On 12 May 2022, the Office of the Privacy Commissioner for Personal Data (“PCPD“) issued the new Guidance on Recommended Model Contractual Clauses for Cross-border Transfer of Personal Data (“New Guidance“), which includes two new sets of Recommended Model Contractual Clauses (“New RMCs“).

Although section 33 of the Personal Data (Privacy) Ordinance (Cap.486) (“PDPO“) imposes restrictions on cross-border transfer of data outside of Hong Kong, this section is still not yet in operation. As such, adoption of the Recommended Model Contractual Clauses (“RMCs“) is considered best practice rather than a mandatory obligation. The PCPD recommends data users to adopt the RMCs as part of their data governance responsibility to protect and respect the personal data privacy of data subjects.

It is not the first time that the PCPD has issued RMCs in Hong Kong. The New Guidance supplements the Guidance on Personal Data Protection in Cross-border Data Transfer (which includes RMCs in the Schedule annexed thereto (“2014 RMCs“)) issued by the PCPD in December 2014.

We set out below a few key points that data users should take note of when they adopt RMCs in their data transfer agreements:

  1. Two sets of New RMCs: While there is only one set of 2014 RMCs (i.e. Transferor to Transferee), there are two sets of New RMCs, i.e. (i) Data User to Data User RMCs; and (ii) Data User to Data Processor RMCs. The New RMCs are also published in both English and Chinese.
  1. The New RMCs are applicable to cross-border data transfers between two entities both of which are outside Hong Kong when the transfer is controlled by a Hong Kong data user: In addition to cross-border data transfers from a Hong Kong entity to an overseas entity, the New RMCs should also be adopted in relation to cross-border data transfers between two entities outside Hong Kong when such transfer is controlled by a Hong Kong data user[1].
  1. The New RMCs may be adapted and modified: Unlike the EU Standard Contractual Clauses, organisations are free to use alternative wording which in substance is consistent with the requirements of the PDPO when the New RMCs are (i) adapted in developing their own form of data transfer agreements; or (ii) incorporated into a wider service agreement. The New RMCs are prepared as free-standing clauses which may be incorporated into more general commercial agreements between data transferors and data transferees provided that the substantive effect of the New RMCs continues to be met.
  1. Additional contractual measures: In addition to the incorporation of the New RMCs, a data transferor should consider whether it is necessary or advisable to incorporate additional contractual assurances, rights and obligations in relation to the use or processing of the personal data by the transferee in the context of the specific cross-border data transfer, especially where the subject matter of the contract consists of more complex contractual obligations that last for a comparatively long period of time. For example, multi-national companies usually adopt a more complex set of additional contractual clauses in their data transfer agreements.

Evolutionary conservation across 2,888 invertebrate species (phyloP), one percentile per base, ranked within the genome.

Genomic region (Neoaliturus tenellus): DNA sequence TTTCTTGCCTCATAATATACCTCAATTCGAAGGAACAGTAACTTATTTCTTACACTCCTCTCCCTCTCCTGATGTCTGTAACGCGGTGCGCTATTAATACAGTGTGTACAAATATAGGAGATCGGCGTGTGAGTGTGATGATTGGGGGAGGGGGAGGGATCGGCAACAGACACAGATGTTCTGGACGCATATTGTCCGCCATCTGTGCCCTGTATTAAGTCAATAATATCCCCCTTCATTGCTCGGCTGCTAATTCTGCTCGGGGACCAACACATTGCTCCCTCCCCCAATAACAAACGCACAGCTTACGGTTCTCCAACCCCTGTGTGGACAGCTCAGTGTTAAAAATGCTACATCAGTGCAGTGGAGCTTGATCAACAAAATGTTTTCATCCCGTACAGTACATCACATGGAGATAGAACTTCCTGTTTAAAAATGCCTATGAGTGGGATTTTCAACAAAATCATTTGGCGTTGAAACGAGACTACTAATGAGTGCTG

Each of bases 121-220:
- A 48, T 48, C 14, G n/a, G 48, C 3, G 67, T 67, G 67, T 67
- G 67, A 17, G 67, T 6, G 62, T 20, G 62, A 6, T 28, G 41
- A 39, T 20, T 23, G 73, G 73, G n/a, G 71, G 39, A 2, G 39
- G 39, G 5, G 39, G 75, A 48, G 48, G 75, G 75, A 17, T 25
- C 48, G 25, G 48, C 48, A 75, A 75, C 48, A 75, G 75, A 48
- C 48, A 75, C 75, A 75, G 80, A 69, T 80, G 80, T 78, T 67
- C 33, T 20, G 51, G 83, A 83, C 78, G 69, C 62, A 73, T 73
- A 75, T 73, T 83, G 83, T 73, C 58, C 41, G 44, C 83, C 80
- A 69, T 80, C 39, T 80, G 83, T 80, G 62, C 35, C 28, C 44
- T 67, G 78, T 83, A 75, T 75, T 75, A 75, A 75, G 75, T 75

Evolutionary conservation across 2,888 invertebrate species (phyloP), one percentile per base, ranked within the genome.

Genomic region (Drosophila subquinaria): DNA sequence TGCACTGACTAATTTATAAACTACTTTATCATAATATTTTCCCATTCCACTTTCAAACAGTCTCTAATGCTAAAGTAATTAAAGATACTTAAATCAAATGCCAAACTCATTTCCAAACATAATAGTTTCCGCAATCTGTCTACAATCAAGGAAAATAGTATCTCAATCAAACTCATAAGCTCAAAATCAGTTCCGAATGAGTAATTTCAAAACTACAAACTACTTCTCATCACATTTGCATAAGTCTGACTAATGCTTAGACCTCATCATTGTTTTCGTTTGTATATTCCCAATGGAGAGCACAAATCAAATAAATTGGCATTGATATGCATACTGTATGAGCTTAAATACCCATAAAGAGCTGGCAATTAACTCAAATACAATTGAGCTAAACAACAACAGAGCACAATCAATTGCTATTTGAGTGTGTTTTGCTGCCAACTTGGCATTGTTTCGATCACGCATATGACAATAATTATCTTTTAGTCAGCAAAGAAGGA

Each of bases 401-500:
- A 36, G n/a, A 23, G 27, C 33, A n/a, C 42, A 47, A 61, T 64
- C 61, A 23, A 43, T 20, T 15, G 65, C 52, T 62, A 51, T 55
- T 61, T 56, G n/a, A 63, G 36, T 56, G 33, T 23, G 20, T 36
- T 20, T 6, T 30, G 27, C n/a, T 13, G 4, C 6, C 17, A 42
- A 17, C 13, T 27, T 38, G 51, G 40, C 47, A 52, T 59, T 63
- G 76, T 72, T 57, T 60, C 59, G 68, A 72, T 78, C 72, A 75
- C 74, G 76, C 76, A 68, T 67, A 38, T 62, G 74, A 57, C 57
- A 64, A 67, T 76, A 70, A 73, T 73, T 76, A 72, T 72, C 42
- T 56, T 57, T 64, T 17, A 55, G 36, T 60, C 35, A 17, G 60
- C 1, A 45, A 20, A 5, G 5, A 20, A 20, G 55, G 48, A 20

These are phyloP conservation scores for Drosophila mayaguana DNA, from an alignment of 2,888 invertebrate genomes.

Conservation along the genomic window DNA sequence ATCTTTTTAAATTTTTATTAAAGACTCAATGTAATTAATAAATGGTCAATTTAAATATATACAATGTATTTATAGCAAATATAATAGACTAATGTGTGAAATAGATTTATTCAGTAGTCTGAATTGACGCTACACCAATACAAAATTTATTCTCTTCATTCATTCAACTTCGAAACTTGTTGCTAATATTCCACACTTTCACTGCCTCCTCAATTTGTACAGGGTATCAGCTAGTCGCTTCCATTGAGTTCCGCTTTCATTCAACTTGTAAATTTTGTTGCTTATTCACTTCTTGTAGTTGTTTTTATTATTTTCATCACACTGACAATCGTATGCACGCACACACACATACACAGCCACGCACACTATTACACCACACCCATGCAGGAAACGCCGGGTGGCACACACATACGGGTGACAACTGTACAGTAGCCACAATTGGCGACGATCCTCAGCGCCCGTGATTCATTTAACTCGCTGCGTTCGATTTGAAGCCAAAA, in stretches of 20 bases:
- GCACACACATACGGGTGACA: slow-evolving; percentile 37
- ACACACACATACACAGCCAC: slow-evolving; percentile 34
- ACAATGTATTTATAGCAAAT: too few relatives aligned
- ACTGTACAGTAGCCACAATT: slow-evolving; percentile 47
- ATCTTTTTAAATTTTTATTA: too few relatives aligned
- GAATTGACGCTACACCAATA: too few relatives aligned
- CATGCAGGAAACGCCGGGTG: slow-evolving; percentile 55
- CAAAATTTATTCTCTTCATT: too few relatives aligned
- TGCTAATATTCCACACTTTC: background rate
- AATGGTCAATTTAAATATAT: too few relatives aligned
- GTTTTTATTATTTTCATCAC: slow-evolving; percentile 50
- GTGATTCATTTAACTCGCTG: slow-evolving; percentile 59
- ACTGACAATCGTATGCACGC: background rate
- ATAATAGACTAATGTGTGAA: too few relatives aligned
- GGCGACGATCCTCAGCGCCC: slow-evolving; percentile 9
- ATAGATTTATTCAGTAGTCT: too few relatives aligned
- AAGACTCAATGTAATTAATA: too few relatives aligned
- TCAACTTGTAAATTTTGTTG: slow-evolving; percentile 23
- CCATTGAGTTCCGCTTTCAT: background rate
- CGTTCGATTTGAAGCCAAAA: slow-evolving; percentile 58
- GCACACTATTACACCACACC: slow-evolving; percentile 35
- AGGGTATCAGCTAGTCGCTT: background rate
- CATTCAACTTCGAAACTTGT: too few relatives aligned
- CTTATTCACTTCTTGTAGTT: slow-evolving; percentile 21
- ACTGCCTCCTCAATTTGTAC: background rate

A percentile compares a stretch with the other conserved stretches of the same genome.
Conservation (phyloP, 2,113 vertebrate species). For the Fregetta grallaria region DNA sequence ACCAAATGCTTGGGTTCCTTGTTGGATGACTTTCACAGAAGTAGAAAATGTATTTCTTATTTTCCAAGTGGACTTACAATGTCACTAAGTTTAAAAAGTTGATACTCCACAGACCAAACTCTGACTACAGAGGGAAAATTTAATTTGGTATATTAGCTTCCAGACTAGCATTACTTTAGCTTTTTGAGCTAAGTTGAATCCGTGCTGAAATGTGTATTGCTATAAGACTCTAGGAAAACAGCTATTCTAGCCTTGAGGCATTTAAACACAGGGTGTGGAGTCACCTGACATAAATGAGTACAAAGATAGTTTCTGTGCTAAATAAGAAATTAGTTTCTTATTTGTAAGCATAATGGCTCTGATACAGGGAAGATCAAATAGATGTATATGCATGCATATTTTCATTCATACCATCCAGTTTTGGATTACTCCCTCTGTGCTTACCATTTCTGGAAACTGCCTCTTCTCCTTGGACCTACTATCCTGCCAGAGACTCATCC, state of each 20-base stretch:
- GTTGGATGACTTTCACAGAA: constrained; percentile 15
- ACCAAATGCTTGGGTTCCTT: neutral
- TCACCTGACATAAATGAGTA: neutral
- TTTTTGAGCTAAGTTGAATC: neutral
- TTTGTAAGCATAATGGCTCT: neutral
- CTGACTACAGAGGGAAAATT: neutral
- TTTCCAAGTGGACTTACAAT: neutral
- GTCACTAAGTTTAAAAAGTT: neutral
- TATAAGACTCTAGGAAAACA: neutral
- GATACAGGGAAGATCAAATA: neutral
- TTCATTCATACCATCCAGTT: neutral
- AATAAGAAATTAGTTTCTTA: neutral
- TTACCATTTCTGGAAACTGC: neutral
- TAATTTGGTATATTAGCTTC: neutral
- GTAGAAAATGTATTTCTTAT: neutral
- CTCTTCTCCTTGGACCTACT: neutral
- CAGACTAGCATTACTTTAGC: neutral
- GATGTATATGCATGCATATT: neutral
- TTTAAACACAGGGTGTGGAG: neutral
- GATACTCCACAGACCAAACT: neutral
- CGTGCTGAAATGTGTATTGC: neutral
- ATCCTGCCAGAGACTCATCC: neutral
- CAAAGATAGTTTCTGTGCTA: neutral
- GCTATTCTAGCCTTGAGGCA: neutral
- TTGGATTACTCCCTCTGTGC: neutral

1. The 2014 RMCs contain recommended clauses on additional contractual assurances. Examples of such additional assurances are (i) reporting, audit and inspection rights; (ii) notification of breach; and (iii) compliance support and co-operation.
    2. In the context of data user to data user transfers, it is recommended that the agreed roles and responsibilities between the parties should be set out to ensure that adequate protection be given to the transferred personal data in areas where mutual co-operation is likely to be beneficial. For example, the parties may agree on an obligation to work jointly to ensure that personal data be kept up to date or an obligation to ensure each data user should provide a designated point of contact to communicate with each other with respect to PDPO compliance.
  1. Data ethics, transparency and accountability: Data users should adopt good data ethics, which means doing what is reasonably expected by data subjects and being transparent about data processing activities. Data users are recommended to notify data subjects of any proposed cross-border data transfer and the underlying grounds though a privacy notice or privacy policy.

Data users in Hong Kong are recommended to incorporate the New RMCs in their agreements if (i) personal data is transferred outside of Hong Kong; or (ii) personal data is transferred between two entities both of which are outside Hong Kong when the transfer is controlled by a Hong Kong data user. If a data user is unable to demonstrate that it has implemented good data practice, e.g. the incorporation of the New RMCs, it may be susceptible to potential liability and reputational damage.

[1] A “data user” is defined under the PDPO as a person who, either alone or jointly with other persons, controls the collection, holding, processing or use of personal data.